Project WEM’s main surface structure is a pair of high voltage power supply lines stretching from north to south, and east to west on steel lattice towers, which form a cross that is 60km wide and 80km to 100km long.
At the end of each power line, thick copper wire goes underground through a deep borehole. Two power stations generate strong currents and electrify the ground in slow, repeating pulses, turning the earth underfoot into an active source of electromagnetic radiation.
The radio pulses not only pass through the atmosphere, but travel through the Earth’s crust as well, with a range of up to 3,500km, according to the project scientists.
A sensitive receiver within that range, which is roughly the distance between China and Singapore or Guam, would be able to pick up these signals.
The closer to the power source, the stronger the pulses.
The radar will be difficult for spy satellites to detect because it will appear no different to an ordinary power grid, although a radar expert said it might be possible to detect its emissions and use those to determine the location.
The inland location of the new facility would also make it harder for an enemy to attack, compared with a facility located on the coast.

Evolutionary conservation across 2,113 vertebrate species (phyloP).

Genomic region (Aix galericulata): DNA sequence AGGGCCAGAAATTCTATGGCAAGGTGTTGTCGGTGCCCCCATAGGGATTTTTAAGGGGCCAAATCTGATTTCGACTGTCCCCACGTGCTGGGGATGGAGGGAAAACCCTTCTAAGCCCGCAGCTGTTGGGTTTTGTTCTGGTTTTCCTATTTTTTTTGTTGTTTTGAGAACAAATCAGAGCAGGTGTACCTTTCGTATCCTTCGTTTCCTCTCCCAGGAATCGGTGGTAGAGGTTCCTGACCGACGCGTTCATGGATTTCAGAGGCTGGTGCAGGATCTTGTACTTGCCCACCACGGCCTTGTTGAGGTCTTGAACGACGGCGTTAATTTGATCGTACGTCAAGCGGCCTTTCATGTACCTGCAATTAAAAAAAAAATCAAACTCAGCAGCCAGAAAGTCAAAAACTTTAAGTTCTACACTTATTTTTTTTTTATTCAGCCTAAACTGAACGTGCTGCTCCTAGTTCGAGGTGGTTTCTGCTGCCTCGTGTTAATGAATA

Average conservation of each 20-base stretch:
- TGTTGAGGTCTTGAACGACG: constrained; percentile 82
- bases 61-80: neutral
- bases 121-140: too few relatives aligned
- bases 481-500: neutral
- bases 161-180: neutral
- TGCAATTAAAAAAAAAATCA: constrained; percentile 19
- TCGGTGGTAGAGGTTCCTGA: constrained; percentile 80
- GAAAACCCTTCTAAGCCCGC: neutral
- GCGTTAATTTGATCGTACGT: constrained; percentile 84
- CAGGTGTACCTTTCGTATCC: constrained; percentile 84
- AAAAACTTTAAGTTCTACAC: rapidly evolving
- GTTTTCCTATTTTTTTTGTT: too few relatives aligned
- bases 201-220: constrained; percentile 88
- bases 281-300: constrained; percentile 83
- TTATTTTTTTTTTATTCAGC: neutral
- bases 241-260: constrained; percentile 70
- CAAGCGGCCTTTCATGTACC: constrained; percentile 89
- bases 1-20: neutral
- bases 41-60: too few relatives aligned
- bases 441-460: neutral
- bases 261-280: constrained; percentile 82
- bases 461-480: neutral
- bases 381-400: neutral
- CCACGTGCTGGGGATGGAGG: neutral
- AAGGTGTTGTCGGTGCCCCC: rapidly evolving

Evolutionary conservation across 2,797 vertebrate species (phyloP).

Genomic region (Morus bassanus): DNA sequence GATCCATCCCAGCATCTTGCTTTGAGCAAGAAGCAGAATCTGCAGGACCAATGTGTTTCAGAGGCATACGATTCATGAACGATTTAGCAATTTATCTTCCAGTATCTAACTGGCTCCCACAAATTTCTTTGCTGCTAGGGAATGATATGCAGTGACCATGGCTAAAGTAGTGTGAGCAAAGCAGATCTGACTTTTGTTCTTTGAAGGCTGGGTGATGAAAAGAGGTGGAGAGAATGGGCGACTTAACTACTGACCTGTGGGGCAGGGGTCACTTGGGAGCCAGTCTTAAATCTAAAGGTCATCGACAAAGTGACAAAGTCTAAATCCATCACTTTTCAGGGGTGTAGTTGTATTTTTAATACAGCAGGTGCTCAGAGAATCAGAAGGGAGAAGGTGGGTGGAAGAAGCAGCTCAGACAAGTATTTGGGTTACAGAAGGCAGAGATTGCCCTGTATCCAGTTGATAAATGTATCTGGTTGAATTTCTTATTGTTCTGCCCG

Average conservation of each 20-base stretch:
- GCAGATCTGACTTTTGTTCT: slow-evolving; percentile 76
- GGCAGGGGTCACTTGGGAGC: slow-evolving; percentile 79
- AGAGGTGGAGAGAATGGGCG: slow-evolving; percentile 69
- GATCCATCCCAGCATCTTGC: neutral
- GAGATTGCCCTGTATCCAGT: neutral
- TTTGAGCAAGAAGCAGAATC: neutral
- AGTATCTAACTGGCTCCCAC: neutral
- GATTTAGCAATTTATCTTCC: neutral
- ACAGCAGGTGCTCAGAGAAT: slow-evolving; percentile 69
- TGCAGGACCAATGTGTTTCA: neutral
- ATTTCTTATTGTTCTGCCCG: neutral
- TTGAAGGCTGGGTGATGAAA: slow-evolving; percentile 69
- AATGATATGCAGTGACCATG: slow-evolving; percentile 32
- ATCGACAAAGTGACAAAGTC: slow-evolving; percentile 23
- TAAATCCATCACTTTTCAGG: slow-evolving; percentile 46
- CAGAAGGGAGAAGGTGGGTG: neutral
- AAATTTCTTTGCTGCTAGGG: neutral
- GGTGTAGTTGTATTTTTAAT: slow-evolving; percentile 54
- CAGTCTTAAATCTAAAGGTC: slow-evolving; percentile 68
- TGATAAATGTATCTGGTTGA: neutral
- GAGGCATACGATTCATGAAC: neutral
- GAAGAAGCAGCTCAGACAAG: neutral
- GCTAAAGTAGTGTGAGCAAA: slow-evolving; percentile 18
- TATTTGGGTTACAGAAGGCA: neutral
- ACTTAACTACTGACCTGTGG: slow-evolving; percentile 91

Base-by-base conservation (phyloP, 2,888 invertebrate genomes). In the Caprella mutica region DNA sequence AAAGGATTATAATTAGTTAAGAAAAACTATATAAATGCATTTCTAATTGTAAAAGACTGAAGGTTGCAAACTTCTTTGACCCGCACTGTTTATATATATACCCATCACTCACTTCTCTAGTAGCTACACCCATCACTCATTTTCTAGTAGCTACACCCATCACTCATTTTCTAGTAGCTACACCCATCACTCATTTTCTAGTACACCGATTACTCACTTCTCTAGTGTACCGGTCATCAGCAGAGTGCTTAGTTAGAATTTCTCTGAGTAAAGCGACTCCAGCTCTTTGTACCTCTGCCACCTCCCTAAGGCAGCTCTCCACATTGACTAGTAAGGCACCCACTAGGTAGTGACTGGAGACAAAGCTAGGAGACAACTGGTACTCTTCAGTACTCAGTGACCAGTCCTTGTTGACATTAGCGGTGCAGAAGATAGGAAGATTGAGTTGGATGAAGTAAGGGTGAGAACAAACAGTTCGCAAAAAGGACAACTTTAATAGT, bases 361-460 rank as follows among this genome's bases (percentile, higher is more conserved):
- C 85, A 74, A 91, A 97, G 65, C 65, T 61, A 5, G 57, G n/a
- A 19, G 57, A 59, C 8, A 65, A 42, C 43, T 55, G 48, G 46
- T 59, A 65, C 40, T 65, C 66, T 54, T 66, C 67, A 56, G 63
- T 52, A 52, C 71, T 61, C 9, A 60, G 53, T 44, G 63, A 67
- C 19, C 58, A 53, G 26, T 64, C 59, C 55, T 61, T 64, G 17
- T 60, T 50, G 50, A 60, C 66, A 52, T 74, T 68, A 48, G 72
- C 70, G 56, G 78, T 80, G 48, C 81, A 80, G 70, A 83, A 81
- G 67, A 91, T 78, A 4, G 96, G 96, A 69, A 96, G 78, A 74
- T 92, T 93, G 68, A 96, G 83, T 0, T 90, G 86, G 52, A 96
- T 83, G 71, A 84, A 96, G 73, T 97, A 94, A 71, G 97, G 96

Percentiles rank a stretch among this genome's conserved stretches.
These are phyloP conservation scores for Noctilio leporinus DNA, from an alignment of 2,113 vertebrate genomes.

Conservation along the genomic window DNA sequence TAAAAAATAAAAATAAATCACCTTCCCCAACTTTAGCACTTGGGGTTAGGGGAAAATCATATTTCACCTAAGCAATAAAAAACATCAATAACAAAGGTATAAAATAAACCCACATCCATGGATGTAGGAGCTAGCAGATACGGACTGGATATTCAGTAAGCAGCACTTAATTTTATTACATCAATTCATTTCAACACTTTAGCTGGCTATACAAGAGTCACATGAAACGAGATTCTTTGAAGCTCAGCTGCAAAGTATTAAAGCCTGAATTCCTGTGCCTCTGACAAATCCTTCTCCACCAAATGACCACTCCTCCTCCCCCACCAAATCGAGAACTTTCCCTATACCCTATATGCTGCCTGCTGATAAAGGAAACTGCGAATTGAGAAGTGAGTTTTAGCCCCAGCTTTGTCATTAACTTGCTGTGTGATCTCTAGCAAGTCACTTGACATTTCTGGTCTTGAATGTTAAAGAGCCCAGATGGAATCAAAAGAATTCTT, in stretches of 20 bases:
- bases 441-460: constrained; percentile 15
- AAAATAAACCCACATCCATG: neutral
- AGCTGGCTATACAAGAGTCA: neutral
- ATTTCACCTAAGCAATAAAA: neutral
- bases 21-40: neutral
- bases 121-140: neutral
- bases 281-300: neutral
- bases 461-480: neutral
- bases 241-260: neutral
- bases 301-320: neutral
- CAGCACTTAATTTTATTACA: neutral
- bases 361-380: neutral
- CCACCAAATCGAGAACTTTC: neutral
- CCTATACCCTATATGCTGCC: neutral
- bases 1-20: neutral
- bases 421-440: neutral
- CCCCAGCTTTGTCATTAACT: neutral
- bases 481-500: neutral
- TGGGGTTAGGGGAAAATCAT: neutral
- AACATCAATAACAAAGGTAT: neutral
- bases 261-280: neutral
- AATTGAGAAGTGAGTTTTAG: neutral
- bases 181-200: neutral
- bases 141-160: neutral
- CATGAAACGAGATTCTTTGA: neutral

But the project has caused concern among some academics, who worry about the possible impact on public health.
The International Agency for Research on Cancer, part of the World Health Organisation, has previously warned that ELF waves are “possibly carcinogenic to humans”.
Numerous epidemiological and experimental studies conducted by researchers around the world have linked long-term ELF exposure to an increased risk of childhood leukaemia.
In a 500-page report constantly updated since 2007, the WHO has documented a large number of academic investigations linking ELF radiation to a range of illnesses including delusions, sleep deprivation, stress, depression, breast and brain tumours, miscarriages and suicide.
Though many results remain inconclusive, the WHO said the implementation of precautionary procedures to reduce exposure was “reasonable and warranted”.
China is not the first country doing this. Other countries conducted similar projects long ago.”
In 1968, the US Navy proposed Project Sanguine, a giant ELF antenna that would have covered two-fifths of the state of Wisconsin to enable undersea communications with submarines.
The project was terminated due to massive protest by residents.
The US Navy built a smaller transmitter, the Wisconsin Test Facility, with two 45km power lines in the Clam Lake area, a place with a low population density. The station emitted ELF waves at 76 hertz and was decommissioned over a decade ago.
In the 1980s the Soviet Union constructed Zevs, a considerably more powerful facility on the Kola Peninsula inside the Arctic Circle.
The Zevs antenna was powered by two 60km electric lines and had a main frequency tuned at 82 hertz. The radio waves it produced were believed powerful enough to reach Russian nuclear submarines hidden deep under the Arctic ice cap.
Unfortunately I don’t have a back garden big enough to accommodate an antenna 60km by 60km in size, so I don’t expect to hear these signals at my station!
This is Dave Reece ZS1DFR reporting for HAMNET in South Africa.